Date of Award


Degree Type


Degree Name

Doctor of Philosophy (PhD)




In regards to the places where it happens, our shared beliefs about science encompass two seemingly contradictory positions. On the one hand, scientific-knowledge is understood as universal, and as being tied to nowhere in particular. On the other hand, we believe science cannot happen just anywhere, and more often than not, we imagine it at home in the highly controlled and cleansed environments of laboratories. In this dissertation I utilize ethnographic data collected at Angel Mounds (an active archeological field-site and museum) to describe somewhere very different than where we typically imagine science occurring. At Angel Mounds science is deeply rooted to the particulars of the site, scientists are not always in control, and things are rarely clean and neat. Yet rather than liabilities, I suggest these qualities are a reflection of the processes which make knowledge produced at Angel Mounds relevant and important. Alone in their labs, scientists are easily ignored and forgotten about, but with the help of others they extend their reach and power throughout society. This dissertation describes some of the ways Angel Mounds facilitates that expansion for the archeologists invested in the site, and in doing so, has a surprising degree of influence over the kind of archeology that gets made there.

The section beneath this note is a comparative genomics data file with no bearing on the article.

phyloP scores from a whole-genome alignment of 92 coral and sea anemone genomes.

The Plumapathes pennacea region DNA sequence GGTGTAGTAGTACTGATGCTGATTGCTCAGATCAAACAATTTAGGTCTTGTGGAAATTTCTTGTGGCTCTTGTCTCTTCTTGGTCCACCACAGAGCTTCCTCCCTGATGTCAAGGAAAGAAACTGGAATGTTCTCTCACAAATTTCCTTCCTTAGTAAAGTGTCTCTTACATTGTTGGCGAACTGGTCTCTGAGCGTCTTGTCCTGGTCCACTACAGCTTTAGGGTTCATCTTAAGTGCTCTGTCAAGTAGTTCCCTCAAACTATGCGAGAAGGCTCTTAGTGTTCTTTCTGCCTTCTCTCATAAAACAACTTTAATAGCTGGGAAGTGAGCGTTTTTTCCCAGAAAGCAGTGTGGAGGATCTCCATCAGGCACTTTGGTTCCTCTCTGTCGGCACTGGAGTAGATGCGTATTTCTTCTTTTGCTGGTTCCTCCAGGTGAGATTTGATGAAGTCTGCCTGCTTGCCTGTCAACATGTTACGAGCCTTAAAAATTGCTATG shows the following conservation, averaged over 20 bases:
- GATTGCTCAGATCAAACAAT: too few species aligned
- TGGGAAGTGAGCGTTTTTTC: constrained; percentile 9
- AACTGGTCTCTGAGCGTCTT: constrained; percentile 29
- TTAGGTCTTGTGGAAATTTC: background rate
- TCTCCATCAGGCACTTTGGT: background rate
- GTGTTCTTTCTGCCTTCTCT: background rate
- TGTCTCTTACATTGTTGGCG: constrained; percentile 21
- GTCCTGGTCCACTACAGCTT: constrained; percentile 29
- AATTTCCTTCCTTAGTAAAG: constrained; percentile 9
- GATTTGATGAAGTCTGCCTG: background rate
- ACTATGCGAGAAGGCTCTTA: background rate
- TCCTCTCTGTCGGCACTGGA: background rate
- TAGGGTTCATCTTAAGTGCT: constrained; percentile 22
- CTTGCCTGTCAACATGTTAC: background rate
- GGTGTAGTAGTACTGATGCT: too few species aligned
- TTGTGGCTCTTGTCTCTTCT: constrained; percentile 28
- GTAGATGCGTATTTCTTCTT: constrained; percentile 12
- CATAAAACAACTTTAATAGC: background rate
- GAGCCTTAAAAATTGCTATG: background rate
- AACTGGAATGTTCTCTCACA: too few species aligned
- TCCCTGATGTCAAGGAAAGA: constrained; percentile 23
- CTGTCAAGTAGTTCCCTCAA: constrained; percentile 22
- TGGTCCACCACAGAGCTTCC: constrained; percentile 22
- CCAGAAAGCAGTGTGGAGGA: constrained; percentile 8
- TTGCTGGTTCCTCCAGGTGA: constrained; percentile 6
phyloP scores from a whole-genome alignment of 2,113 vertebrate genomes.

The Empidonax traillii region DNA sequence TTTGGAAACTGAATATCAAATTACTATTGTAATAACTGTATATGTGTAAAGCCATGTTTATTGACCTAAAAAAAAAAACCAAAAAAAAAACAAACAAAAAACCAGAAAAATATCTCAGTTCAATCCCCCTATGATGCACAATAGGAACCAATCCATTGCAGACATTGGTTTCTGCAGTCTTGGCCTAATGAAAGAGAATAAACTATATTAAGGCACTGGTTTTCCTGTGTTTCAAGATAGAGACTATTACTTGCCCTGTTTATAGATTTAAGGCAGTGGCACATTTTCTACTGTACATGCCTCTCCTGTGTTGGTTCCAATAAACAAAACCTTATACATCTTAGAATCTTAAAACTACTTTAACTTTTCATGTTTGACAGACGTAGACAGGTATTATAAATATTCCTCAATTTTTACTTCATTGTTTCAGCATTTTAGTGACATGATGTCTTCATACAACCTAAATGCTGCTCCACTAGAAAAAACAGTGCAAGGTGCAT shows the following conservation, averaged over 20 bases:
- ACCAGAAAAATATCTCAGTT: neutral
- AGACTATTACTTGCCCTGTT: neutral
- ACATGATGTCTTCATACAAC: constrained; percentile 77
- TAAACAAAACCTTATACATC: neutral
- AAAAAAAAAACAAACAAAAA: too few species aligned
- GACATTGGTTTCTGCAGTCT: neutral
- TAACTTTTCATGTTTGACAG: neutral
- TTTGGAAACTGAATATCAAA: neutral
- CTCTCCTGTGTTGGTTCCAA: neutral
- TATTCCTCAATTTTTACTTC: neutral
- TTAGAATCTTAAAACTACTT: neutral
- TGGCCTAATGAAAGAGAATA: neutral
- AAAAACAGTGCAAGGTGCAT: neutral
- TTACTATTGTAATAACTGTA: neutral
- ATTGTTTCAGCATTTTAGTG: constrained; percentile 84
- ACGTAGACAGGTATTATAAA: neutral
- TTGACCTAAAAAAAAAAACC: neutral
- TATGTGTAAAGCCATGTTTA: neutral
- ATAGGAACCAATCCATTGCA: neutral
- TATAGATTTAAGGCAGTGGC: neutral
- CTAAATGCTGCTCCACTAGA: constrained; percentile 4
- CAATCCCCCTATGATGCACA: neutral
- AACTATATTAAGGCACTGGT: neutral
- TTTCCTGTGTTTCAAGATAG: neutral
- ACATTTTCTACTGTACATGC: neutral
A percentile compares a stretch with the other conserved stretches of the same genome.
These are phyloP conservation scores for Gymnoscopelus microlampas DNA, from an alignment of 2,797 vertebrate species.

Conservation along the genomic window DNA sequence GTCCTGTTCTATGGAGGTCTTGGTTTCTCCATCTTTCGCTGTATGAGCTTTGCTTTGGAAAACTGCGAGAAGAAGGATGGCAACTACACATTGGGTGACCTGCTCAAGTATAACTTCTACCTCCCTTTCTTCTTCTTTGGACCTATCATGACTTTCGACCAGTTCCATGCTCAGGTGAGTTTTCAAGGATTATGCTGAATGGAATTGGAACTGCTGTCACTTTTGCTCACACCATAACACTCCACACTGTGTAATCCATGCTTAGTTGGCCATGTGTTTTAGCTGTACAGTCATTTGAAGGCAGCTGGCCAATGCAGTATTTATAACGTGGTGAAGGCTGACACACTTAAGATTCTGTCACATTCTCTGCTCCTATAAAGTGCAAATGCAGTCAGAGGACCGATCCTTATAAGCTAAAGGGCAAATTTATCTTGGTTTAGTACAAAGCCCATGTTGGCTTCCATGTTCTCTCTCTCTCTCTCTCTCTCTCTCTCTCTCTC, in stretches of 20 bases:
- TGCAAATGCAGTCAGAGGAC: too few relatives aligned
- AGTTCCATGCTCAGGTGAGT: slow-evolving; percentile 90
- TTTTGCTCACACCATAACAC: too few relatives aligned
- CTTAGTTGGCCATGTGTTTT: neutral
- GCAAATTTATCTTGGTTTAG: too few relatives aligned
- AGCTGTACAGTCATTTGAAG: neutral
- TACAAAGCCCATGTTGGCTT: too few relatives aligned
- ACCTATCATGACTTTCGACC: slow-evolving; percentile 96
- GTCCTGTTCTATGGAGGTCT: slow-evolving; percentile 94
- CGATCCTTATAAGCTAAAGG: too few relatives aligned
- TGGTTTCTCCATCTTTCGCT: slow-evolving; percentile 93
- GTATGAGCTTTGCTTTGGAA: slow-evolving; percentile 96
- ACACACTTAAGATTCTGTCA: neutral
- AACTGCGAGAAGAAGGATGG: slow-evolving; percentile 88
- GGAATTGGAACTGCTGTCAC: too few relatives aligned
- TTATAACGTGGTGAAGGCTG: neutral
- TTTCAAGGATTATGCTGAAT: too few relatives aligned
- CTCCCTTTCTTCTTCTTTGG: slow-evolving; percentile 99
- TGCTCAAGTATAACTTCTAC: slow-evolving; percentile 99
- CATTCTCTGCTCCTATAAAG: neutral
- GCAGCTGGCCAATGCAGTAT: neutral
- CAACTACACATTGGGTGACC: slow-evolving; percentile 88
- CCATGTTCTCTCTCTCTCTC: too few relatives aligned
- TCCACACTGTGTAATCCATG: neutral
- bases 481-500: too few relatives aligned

Creative Commons License

Creative Commons Attribution-Noncommercial-No Derivative Works 3.0 License
This work is licensed under a Creative Commons Attribution-Noncommercial-No Derivative Works 3.0 License.

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